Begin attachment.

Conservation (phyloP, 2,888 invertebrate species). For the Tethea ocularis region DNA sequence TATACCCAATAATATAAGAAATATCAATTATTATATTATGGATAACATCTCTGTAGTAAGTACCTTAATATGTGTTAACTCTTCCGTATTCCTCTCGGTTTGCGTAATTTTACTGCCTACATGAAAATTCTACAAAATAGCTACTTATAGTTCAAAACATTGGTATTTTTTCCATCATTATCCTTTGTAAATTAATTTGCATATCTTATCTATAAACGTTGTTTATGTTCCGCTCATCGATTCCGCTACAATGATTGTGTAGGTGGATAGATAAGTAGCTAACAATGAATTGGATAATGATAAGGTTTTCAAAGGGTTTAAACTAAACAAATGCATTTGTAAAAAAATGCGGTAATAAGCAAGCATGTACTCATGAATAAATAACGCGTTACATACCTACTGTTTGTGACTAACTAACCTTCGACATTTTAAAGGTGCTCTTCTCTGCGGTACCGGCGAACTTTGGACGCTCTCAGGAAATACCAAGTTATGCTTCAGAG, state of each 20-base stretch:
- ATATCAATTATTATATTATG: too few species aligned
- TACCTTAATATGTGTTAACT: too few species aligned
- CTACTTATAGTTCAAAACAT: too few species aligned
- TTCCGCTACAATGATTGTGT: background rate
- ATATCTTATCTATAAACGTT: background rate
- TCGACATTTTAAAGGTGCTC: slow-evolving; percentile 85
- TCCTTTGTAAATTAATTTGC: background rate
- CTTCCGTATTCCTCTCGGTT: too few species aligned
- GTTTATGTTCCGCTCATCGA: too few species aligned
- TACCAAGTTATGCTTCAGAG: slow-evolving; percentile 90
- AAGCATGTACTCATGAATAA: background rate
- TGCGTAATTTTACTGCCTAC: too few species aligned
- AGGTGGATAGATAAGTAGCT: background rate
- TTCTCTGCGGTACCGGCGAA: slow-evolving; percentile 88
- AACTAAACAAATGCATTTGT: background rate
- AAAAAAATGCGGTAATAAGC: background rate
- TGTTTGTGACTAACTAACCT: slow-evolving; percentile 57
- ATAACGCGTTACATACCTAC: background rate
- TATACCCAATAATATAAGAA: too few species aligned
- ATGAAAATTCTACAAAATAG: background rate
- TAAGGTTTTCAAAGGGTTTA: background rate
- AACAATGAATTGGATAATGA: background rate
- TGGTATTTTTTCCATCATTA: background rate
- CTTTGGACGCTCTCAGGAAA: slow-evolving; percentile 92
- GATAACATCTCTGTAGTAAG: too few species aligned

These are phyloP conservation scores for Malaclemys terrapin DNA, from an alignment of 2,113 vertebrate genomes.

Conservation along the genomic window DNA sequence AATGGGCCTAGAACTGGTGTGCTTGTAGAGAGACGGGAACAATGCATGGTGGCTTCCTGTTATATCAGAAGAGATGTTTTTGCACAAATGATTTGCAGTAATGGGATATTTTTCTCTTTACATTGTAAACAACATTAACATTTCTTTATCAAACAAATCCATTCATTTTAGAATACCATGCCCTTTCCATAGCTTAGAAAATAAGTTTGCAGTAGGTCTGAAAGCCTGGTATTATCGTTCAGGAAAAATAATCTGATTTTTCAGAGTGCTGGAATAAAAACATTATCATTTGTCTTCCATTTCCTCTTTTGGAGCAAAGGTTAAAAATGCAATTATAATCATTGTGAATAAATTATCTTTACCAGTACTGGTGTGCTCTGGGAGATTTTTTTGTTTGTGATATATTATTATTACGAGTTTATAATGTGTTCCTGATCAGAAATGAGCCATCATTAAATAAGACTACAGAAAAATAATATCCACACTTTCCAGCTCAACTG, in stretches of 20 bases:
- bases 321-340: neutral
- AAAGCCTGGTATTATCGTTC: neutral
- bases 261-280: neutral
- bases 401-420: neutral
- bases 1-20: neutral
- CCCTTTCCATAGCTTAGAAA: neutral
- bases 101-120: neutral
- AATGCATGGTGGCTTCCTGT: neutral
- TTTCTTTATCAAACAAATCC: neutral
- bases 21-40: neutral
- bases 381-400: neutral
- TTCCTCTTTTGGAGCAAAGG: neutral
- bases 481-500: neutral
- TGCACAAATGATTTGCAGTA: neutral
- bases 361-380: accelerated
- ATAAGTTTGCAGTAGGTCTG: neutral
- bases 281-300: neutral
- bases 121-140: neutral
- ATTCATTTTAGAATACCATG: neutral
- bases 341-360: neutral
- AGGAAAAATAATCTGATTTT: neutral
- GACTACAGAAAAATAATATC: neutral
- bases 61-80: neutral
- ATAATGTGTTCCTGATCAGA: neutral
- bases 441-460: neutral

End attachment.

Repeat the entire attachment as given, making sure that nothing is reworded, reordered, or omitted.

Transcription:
Conservation (phyloP, 2,888 invertebrate species). For the Tethea ocularis region DNA sequence TATACCCAATAATATAAGAAATATCAATTATTATATTATGGATAACATCTCTGTAGTAAGTACCTTAATATGTGTTAACTCTTCCGTATTCCTCTCGGTTTGCGTAATTTTACTGCCTACATGAAAATTCTACAAAATAGCTACTTATAGTTCAAAACATTGGTATTTTTTCCATCATTATCCTTTGTAAATTAATTTGCATATCTTATCTATAAACGTTGTTTATGTTCCGCTCATCGATTCCGCTACAATGATTGTGTAGGTGGATAGATAAGTAGCTAACAATGAATTGGATAATGATAAGGTTTTCAAAGGGTTTAAACTAAACAAATGCATTTGTAAAAAAATGCGGTAATAAGCAAGCATGTACTCATGAATAAATAACGCGTTACATACCTACTGTTTGTGACTAACTAACCTTCGACATTTTAAAGGTGCTCTTCTCTGCGGTACCGGCGAACTTTGGACGCTCTCAGGAAATACCAAGTTATGCTTCAGAG, state of each 20-base stretch:
- ATATCAATTATTATATTATG: too few species aligned
- TACCTTAATATGTGTTAACT: too few species aligned
- CTACTTATAGTTCAAAACAT: too few species aligned
- TTCCGCTACAATGATTGTGT: background rate
- ATATCTTATCTATAAACGTT: background rate
- TCGACATTTTAAAGGTGCTC: slow-evolving; percentile 85
- TCCTTTGTAAATTAATTTGC: background rate
- CTTCCGTATTCCTCTCGGTT: too few species aligned
- GTTTATGTTCCGCTCATCGA: too few species aligned
- TACCAAGTTATGCTTCAGAG: slow-evolving; percentile 90
- AAGCATGTACTCATGAATAA: background rate
- TGCGTAATTTTACTGCCTAC: too few species aligned
- AGGTGGATAGATAAGTAGCT: background rate
- TTCTCTGCGGTACCGGCGAA: slow-evolving; percentile 88
- AACTAAACAAATGCATTTGT: background rate
- AAAAAAATGCGGTAATAAGC: background rate
- TGTTTGTGACTAACTAACCT: slow-evolving; percentile 57
- ATAACGCGTTACATACCTAC: background rate
- TATACCCAATAATATAAGAA: too few species aligned
- ATGAAAATTCTACAAAATAG: background rate
- TAAGGTTTTCAAAGGGTTTA: background rate
- AACAATGAATTGGATAATGA: background rate
- TGGTATTTTTTCCATCATTA: background rate
- CTTTGGACGCTCTCAGGAAA: slow-evolving; percentile 92
- GATAACATCTCTGTAGTAAG: too few species aligned

These are phyloP conservation scores for Malaclemys terrapin DNA, from an alignment of 2,113 vertebrate genomes.

Conservation along the genomic window DNA sequence AATGGGCCTAGAACTGGTGTGCTTGTAGAGAGACGGGAACAATGCATGGTGGCTTCCTGTTATATCAGAAGAGATGTTTTTGCACAAATGATTTGCAGTAATGGGATATTTTTCTCTTTACATTGTAAACAACATTAACATTTCTTTATCAAACAAATCCATTCATTTTAGAATACCATGCCCTTTCCATAGCTTAGAAAATAAGTTTGCAGTAGGTCTGAAAGCCTGGTATTATCGTTCAGGAAAAATAATCTGATTTTTCAGAGTGCTGGAATAAAAACATTATCATTTGTCTTCCATTTCCTCTTTTGGAGCAAAGGTTAAAAATGCAATTATAATCATTGTGAATAAATTATCTTTACCAGTACTGGTGTGCTCTGGGAGATTTTTTTGTTTGTGATATATTATTATTACGAGTTTATAATGTGTTCCTGATCAGAAATGAGCCATCATTAAATAAGACTACAGAAAAATAATATCCACACTTTCCAGCTCAACTG, in stretches of 20 bases:
- bases 321-340: neutral
- AAAGCCTGGTATTATCGTTC: neutral
- bases 261-280: neutral
- bases 401-420: neutral
- bases 1-20: neutral
- CCCTTTCCATAGCTTAGAAA: neutral
- bases 101-120: neutral
- AATGCATGGTGGCTTCCTGT: neutral
- TTTCTTTATCAAACAAATCC: neutral
- bases 21-40: neutral
- bases 381-400: neutral
- TTCCTCTTTTGGAGCAAAGG: neutral
- bases 481-500: neutral
- TGCACAAATGATTTGCAGTA: neutral
- bases 361-380: accelerated
- ATAAGTTTGCAGTAGGTCTG: neutral
- bases 281-300: neutral
- bases 121-140: neutral
- ATTCATTTTAGAATACCATG: neutral
- bases 341-360: neutral
- AGGAAAAATAATCTGATTTT: neutral
- GACTACAGAAAAATAATATC: neutral
- bases 61-80: neutral
- ATAATGTGTTCCTGATCAGA: neutral
- bases 441-460: neutral